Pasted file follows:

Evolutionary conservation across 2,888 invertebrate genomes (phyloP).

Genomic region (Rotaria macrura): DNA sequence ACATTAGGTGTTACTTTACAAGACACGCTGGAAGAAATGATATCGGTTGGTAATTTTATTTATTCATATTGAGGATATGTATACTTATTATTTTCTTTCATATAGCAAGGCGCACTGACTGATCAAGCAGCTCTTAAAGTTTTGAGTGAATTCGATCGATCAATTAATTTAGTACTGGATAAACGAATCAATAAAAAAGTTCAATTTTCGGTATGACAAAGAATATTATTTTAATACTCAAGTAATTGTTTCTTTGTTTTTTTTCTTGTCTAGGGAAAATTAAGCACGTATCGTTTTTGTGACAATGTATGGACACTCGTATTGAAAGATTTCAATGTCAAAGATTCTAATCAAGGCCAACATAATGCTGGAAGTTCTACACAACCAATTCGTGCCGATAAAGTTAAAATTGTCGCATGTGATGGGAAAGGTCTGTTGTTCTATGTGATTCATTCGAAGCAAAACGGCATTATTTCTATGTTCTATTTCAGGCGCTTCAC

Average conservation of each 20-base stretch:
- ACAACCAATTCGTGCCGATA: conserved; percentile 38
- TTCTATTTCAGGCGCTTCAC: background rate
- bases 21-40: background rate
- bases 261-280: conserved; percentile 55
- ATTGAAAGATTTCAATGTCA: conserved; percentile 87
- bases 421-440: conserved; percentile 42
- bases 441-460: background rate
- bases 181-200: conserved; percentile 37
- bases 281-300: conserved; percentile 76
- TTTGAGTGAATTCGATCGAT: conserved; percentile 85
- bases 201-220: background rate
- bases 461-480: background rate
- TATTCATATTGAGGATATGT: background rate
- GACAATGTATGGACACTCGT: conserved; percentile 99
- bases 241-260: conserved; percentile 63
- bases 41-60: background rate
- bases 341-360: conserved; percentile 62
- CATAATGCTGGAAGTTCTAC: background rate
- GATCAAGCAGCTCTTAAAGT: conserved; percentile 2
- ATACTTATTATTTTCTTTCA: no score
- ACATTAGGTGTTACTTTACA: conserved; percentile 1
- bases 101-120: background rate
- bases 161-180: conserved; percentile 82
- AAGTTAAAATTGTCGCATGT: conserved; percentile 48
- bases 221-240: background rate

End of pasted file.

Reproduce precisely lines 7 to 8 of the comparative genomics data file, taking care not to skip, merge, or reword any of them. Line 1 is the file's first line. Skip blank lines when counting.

- bases 261-280: conserved; percentile 55
- ATTGAAAGATTTCAATGTCA: conserved; percentile 87